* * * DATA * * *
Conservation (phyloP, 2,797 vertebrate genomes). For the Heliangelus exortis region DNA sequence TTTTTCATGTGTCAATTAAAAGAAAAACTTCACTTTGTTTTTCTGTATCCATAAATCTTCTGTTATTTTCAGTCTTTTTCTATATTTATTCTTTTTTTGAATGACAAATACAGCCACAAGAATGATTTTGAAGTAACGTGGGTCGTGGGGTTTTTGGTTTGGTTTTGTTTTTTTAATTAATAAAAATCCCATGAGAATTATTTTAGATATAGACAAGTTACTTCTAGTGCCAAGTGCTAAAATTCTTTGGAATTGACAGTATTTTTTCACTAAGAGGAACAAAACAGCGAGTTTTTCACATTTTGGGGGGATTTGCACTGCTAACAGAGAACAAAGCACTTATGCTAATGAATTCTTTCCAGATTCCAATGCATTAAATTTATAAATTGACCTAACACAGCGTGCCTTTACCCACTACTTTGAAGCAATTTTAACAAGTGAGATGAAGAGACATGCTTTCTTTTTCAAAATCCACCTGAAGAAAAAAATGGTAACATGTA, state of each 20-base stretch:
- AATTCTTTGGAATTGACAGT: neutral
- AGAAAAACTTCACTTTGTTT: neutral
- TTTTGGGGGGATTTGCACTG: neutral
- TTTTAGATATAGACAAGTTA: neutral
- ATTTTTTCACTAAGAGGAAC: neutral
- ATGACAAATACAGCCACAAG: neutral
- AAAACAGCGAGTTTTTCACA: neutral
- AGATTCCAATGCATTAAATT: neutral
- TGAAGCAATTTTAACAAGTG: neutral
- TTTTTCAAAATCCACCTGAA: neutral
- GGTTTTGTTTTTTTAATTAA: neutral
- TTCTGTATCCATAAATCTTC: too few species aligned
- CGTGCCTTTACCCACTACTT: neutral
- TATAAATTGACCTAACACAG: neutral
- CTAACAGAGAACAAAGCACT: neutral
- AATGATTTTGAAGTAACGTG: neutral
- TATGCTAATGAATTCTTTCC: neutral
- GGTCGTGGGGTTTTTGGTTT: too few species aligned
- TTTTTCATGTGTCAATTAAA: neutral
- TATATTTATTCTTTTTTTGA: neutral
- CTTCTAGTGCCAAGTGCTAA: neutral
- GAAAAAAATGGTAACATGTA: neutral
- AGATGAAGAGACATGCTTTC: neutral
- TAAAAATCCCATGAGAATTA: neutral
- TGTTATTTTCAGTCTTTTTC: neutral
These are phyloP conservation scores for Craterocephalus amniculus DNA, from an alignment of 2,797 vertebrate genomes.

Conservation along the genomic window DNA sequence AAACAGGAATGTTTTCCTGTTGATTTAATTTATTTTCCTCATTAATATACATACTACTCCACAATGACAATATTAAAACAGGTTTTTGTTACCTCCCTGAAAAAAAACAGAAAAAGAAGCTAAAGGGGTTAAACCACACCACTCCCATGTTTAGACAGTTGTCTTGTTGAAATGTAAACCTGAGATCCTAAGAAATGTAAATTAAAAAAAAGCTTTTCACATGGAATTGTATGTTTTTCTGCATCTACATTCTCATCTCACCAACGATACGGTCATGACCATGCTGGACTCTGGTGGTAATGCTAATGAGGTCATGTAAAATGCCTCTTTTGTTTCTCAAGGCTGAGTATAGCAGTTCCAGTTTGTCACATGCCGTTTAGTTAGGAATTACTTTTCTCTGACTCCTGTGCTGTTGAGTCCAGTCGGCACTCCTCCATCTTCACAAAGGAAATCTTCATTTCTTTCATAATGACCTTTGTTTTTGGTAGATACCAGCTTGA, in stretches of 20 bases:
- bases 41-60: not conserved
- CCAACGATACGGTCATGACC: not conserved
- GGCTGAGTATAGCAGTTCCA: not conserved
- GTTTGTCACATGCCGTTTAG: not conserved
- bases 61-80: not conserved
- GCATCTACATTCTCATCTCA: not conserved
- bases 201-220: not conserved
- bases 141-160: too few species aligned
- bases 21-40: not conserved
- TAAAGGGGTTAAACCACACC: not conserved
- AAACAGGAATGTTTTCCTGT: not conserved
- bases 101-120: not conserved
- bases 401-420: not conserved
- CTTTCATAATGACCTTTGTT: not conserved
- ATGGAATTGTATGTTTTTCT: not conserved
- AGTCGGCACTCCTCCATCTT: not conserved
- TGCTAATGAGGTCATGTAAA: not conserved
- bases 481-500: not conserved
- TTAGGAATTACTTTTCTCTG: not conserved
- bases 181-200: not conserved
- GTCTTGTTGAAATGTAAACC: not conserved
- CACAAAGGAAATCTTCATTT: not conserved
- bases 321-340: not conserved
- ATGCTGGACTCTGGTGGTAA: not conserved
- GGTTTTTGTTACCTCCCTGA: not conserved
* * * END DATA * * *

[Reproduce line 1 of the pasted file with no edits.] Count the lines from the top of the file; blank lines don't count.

Conservation (phyloP, 2,797 vertebrate genomes). For the Heliangelus exortis region DNA sequence TTTTTCATGTGTCAATTAAAAGAAAAACTTCACTTTGTTTTTCTGTATCCATAAATCTTCTGTTATTTTCAGTCTTTTTCTATATTTATTCTTTTTTTGAATGACAAATACAGCCACAAGAATGATTTTGAAGTAACGTGGGTCGTGGGGTTTTTGGTTTGGTTTTGTTTTTTTAATTAATAAAAATCCCATGAGAATTATTTTAGATATAGACAAGTTACTTCTAGTGCCAAGTGCTAAAATTCTTTGGAATTGACAGTATTTTTTCACTAAGAGGAACAAAACAGCGAGTTTTTCACATTTTGGGGGGATTTGCACTGCTAACAGAGAACAAAGCACTTATGCTAATGAATTCTTTCCAGATTCCAATGCATTAAATTTATAAATTGACCTAACACAGCGTGCCTTTACCCACTACTTTGAAGCAATTTTAACAAGTGAGATGAAGAGACATGCTTTCTTTTTCAAAATCCACCTGAAGAAAAAAATGGTAACATGTA, state of each 20-base stretch: